Typewriting by Wire

New York Herald

Typewriting by wire is the newest marvel of electrical Science. To the ordinary person the statement that one may sit at a typewriter keyboard in New York and write a message in San Francisco as easily as though the receiving paper were in the machine before one, while sufficiently wonderful, is less starting than it would have been before the other marvelous achievements of electricity became common property. To the man who is versed in electrical science, however, who knows its limitations as well as its wonders, the news of the invention comes as a surprising piece of intelligence. Thousands of dollars and the energies of scores of inventors have been bent to the task of bringing about exactly this result. Within the past decade half-a-dozen machines have been built in the attempt to teach a practical method of long distance writing. None of these have been entirely successful, and electricians, though not denying the possibility of a successful result, will be inclined to accept any new solution of the problem only after the most severe practical tests.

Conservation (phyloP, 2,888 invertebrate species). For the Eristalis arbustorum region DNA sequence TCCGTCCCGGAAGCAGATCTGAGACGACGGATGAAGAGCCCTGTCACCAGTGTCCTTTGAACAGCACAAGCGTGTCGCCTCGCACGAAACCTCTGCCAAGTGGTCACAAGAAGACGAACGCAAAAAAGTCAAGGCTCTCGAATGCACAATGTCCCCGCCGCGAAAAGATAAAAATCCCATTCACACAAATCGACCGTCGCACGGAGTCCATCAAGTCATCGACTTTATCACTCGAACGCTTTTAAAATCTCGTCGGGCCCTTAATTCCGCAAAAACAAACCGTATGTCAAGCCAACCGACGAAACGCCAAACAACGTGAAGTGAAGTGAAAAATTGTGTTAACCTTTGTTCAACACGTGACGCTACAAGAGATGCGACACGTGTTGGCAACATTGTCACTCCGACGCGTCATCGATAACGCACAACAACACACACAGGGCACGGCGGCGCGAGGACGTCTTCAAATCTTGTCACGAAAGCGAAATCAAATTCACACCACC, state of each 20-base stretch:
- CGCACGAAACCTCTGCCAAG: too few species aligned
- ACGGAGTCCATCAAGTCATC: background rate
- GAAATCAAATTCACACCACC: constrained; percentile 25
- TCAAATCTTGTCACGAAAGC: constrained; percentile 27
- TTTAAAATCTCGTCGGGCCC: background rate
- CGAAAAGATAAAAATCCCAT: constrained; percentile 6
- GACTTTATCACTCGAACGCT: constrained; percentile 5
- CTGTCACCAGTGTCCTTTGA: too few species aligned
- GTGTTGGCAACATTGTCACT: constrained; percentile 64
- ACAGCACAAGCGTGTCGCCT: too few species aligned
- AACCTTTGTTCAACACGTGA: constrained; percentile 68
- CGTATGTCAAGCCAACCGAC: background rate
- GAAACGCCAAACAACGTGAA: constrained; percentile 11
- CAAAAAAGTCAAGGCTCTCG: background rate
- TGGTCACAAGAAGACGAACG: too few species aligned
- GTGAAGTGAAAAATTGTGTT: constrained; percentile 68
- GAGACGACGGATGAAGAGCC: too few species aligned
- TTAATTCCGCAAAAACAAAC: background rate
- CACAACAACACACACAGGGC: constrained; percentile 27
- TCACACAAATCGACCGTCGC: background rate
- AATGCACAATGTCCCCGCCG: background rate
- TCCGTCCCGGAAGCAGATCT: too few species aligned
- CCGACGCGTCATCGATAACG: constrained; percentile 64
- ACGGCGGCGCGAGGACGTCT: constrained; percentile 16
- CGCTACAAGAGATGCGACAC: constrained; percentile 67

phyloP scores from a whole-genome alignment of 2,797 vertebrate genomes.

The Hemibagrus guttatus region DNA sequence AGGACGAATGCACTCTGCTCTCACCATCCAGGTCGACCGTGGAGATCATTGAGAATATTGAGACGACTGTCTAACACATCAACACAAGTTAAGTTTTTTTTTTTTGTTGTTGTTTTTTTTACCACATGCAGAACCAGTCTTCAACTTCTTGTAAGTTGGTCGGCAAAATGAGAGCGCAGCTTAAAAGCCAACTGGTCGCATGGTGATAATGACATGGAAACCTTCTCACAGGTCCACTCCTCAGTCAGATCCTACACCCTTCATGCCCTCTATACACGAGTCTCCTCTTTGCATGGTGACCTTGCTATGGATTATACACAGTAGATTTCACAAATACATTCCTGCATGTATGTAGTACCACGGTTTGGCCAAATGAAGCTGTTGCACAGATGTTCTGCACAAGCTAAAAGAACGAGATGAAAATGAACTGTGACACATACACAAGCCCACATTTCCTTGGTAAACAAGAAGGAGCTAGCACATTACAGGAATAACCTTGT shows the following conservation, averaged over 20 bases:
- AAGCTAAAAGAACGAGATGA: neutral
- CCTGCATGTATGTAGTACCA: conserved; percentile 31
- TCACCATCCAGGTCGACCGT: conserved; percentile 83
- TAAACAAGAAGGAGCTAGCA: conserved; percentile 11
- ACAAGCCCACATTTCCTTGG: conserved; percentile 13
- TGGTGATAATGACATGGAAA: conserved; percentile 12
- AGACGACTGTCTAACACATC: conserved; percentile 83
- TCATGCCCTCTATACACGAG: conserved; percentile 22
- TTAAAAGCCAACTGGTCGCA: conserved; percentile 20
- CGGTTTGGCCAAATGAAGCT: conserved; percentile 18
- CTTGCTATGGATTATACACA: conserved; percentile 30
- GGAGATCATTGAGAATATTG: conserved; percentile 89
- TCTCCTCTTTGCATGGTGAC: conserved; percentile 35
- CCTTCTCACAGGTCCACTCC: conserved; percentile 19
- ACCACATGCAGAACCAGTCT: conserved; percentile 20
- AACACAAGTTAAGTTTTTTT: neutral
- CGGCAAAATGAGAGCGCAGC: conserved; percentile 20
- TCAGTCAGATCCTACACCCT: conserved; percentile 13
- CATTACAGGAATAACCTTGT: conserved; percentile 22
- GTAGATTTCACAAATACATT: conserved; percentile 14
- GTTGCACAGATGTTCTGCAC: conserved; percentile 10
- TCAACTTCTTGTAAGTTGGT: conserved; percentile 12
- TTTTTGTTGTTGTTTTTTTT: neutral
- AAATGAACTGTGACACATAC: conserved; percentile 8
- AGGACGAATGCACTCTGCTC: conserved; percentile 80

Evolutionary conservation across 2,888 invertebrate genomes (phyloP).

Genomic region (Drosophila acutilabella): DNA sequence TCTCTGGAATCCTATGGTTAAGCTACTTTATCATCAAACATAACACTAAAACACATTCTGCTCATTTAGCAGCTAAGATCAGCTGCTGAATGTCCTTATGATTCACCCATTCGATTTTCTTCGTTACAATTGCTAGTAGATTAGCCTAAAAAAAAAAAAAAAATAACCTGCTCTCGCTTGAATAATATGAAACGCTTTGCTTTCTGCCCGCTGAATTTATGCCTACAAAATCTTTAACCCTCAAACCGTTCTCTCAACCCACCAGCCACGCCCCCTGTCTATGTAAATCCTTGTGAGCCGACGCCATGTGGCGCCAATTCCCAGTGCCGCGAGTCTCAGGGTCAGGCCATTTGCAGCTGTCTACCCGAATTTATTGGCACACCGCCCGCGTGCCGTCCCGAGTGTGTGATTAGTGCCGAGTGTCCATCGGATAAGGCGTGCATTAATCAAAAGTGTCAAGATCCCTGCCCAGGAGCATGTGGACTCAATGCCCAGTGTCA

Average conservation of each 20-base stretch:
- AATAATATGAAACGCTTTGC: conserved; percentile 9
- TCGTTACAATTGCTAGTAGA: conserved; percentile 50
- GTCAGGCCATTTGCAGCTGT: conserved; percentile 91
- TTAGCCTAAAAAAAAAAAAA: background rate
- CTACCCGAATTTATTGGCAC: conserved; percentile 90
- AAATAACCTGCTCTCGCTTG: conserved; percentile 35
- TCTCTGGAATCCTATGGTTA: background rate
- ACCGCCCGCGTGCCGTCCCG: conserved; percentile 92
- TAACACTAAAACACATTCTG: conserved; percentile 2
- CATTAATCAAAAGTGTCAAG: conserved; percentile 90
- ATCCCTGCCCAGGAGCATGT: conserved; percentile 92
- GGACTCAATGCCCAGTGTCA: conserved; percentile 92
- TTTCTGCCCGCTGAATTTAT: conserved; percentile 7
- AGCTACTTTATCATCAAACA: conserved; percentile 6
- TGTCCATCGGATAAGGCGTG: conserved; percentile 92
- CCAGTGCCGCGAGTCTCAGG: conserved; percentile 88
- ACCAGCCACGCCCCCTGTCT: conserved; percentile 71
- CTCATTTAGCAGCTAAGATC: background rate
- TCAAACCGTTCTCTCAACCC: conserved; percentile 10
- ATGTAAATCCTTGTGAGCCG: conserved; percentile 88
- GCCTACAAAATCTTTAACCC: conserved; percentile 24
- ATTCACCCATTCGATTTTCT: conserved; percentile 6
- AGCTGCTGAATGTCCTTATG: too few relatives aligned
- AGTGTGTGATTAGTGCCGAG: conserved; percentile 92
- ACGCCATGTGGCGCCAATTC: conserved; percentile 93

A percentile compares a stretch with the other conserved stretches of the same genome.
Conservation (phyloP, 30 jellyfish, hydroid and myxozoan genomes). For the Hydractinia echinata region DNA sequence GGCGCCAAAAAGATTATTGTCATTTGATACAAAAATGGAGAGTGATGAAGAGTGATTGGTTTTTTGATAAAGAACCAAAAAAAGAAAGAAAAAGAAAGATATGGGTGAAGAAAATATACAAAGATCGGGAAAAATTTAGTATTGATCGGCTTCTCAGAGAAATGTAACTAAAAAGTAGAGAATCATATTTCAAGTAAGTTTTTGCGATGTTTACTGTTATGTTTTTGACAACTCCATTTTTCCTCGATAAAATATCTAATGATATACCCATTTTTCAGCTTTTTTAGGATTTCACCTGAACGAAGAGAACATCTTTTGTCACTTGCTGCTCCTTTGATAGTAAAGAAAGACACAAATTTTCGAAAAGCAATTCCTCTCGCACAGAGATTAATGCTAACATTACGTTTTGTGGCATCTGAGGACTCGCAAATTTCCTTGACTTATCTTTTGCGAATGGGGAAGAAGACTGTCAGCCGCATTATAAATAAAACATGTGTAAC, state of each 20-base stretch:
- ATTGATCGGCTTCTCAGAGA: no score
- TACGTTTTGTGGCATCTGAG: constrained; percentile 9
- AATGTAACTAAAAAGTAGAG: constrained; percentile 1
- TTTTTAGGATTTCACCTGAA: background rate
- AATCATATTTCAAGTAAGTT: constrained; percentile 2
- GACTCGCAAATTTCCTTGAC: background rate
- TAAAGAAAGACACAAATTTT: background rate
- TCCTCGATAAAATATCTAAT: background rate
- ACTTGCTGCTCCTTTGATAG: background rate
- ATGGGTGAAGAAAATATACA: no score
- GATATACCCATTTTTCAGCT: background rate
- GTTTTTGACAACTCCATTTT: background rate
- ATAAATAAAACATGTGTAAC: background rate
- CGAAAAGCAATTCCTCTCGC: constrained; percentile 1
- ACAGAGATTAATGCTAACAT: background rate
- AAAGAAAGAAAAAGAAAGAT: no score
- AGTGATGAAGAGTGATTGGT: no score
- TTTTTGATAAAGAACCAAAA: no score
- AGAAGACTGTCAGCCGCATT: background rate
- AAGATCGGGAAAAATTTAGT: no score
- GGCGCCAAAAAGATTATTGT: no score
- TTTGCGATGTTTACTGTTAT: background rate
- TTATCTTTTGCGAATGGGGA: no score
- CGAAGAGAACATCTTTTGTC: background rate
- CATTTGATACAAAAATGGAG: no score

These tests the inventors of the new device claim they can satisfactorily meet. For some time they have been working an experimental line demonstrating the method of operating the machine. Recently it was tried over a circuit of 265 miles of wire belonging to the Central Union Telephone Company in Illinois, and the results of the test were satisfactory in every way, according to those who witnessed it. Within a few days the invention will be exhibited to electricians and telegraph men in this city, and will be put to practical long distance tests here. It is intended, later on, to try it upon the Atlantic cables, as the inventors are confident that it may be made to work across the ocean.

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